Under a new WRAP-led programme, small businesses may be eligible for free support to explore commercial opportunities within the emerging circular economy.
The REBus (Resource Efficient Business Models) programme, which is being led by WRAP, is seeking a select group of around 20 SMEs, initially those working within the textiles and electronics sectors, which are investigating alternative business models based around leasing, buy-back and product lifetime extension.
The scheme will offer in-depth support to these firms through innovation expert mentoring across a variety of areas. These include developing circular resilience and profitability, supply chain risk mitigation, exploration of new market and product opportunities, and how to extract better value from each tonne of input material used.
According to Ben Peace from the Knowledge Transfer Network, who is leading communications for the REBus project, to be eligible SMEs must have already identified an opportunity but would benefit from help to turn it into a commercial reality.
Suitable businesses might include new entrants to the market looking to deliver in a novel way, as well as more established ones looking to change the way they deliver value.
Peace said the engagement of SMEs within the circular economy, which is currently dominated by larger corporations, was crucial.
“We are keen to demonstrate these business models work across the spectrum of businesses, and to identify the particular challenges and opportunities that exist across this spectrum. SMEs in the EU represent 99% of businesses so they are an absolutely critical part of this spectrum,” he said.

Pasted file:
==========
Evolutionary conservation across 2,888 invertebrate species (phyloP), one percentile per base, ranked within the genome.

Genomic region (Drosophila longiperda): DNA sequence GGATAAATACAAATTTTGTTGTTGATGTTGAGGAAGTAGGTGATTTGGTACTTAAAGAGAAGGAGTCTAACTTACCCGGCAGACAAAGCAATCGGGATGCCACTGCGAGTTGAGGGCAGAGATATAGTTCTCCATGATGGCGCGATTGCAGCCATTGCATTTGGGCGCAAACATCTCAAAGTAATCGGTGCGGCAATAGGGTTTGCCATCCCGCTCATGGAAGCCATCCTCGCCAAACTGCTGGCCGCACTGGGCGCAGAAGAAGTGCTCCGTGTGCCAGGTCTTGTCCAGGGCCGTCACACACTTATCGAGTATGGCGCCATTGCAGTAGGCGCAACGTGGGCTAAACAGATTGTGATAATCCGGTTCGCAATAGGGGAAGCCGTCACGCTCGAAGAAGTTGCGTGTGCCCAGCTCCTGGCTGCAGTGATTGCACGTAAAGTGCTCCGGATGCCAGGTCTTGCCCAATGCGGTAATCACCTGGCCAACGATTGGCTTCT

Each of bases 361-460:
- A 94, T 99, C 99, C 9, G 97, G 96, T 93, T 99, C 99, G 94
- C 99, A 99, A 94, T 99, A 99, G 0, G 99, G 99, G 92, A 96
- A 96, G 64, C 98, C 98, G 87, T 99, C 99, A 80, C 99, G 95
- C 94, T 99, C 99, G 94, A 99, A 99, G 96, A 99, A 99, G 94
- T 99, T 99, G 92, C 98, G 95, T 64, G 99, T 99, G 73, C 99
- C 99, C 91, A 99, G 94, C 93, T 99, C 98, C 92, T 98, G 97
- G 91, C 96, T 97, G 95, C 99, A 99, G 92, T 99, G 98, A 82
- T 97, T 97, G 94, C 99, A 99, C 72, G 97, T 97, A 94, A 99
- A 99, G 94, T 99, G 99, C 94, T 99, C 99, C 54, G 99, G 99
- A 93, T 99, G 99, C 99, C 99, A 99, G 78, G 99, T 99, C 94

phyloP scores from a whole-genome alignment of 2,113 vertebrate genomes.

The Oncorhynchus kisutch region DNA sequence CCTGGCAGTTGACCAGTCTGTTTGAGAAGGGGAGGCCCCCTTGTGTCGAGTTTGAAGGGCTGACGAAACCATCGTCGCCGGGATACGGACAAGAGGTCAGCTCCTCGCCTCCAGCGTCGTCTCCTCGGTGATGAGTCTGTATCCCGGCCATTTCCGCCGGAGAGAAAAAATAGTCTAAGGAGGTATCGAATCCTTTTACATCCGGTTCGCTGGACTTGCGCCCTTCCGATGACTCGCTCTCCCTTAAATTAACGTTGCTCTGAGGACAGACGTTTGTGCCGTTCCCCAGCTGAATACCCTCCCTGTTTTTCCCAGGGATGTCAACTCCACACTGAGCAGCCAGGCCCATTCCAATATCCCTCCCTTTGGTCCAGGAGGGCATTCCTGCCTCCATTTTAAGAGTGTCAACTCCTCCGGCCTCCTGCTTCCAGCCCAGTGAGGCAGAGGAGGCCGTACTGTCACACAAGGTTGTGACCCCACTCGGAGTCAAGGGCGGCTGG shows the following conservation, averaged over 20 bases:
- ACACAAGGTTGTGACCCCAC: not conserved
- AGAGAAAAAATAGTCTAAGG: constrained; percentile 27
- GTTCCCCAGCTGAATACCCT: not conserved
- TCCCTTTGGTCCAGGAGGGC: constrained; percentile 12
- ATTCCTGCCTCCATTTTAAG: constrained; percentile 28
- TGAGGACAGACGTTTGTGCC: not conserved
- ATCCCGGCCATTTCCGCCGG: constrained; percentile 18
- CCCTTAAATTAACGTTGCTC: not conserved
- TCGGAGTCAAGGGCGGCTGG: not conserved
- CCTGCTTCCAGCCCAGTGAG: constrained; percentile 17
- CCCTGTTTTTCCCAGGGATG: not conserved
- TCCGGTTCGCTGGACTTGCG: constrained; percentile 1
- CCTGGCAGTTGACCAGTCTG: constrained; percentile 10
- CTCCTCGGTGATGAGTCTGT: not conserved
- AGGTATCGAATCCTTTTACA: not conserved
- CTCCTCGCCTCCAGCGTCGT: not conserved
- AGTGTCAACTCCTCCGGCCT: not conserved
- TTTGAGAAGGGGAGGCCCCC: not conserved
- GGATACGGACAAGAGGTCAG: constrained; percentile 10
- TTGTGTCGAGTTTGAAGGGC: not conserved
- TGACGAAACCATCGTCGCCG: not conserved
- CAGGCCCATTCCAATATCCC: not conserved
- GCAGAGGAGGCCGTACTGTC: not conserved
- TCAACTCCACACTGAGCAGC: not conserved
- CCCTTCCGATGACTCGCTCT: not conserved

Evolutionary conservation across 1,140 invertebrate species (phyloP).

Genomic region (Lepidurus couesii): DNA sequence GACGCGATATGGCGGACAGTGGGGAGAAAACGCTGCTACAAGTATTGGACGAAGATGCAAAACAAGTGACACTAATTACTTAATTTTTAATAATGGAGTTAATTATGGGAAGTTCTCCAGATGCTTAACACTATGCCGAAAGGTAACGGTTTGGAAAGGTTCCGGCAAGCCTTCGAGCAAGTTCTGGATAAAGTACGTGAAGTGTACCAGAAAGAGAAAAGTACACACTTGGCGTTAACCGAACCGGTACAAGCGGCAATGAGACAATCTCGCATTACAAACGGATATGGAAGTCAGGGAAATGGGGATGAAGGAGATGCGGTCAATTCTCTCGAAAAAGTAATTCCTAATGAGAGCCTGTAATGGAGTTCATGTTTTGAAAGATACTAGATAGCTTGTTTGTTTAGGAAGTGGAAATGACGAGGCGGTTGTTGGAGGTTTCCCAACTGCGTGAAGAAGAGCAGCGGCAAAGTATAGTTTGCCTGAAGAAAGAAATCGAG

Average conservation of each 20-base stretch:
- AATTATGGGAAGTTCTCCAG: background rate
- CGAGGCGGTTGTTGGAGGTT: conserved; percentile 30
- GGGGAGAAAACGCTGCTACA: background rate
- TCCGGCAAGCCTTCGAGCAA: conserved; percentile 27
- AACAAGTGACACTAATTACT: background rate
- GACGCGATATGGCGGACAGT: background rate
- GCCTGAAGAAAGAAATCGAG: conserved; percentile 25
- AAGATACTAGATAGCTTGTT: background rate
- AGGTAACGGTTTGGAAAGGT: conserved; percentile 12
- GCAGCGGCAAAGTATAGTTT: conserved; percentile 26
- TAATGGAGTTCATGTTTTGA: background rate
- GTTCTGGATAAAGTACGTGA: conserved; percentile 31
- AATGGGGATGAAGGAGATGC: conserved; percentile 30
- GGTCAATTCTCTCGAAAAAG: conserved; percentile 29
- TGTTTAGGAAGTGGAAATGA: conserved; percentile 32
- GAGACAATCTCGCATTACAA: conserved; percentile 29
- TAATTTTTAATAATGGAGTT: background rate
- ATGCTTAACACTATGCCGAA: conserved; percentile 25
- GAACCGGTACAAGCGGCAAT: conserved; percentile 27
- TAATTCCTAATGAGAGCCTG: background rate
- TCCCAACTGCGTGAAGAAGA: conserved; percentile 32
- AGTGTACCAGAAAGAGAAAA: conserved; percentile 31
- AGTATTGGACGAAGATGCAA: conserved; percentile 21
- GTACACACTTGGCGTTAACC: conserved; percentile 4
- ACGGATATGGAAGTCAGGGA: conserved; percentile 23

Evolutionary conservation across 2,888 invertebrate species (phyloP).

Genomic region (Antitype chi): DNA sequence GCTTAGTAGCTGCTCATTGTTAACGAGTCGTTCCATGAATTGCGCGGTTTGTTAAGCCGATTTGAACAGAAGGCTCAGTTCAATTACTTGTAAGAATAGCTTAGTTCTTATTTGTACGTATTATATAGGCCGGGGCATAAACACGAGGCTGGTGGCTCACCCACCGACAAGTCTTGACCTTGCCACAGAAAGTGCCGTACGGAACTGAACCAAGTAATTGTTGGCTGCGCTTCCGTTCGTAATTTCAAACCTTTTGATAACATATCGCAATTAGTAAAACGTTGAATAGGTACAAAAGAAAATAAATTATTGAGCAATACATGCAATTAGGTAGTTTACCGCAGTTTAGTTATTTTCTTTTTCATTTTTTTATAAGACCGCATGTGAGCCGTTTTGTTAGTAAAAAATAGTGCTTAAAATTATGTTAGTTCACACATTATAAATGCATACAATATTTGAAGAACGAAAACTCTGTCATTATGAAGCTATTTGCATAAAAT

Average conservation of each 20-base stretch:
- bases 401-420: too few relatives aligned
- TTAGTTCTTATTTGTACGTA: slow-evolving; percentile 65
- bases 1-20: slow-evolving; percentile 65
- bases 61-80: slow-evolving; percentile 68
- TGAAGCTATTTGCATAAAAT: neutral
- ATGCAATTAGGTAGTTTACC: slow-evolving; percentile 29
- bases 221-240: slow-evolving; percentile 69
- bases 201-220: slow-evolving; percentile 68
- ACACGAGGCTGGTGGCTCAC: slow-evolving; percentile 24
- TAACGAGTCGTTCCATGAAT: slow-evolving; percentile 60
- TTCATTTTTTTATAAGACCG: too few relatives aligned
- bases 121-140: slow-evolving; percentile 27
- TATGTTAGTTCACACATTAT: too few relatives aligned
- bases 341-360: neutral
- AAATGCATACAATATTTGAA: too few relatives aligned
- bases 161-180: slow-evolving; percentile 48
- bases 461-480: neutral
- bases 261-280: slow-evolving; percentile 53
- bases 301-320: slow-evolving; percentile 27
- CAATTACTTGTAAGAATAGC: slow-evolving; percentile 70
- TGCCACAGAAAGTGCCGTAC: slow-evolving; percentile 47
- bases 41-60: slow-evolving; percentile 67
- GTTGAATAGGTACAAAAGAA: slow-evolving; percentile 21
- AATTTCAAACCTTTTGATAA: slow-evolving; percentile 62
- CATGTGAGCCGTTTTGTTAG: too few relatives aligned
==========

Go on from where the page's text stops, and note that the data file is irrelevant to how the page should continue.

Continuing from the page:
The programme already has the involvement of multi-nationals such as Argos, B&Q, Samsung and Panasonic. Peace said in total, the programme, which has funding to run for 3.5 years, will be supporting 20 pilots for SMEs, and 10 pilots for larger organisations.
Asked how the scheme will help fast-track circular economy innovation, Peace said: “We are currently collating and will be promoting the evidence that already exists that these models are good for business. We will be strengthening that evidence by developing pilots across a range of businesses, of different sizes and in different sectors. And we are working to inform policy.”
According to WRAP, a “how to” guide will eventually be published from the learnings to enable other companies to follow and apply the proven methodology for themselves. Peace added there were striking figures out in the public domain to demonstrate how profitable more resource-resilient business models could be.
“Our work has shown that businesses across Europe could improve their bottom lines by almost £90billion, create an additional 160,000 jobs, and reduce greenhouse gas emissions by 520 millions of tonnes in CO2 equivalents per year,” he said.
The REBus programme and importance of business models was mentioned in the government’s Environmental Audit Committee report published last week, which called for new fiscal and regulatory measures to be drawn up to help stimulate the UK’s circular economy.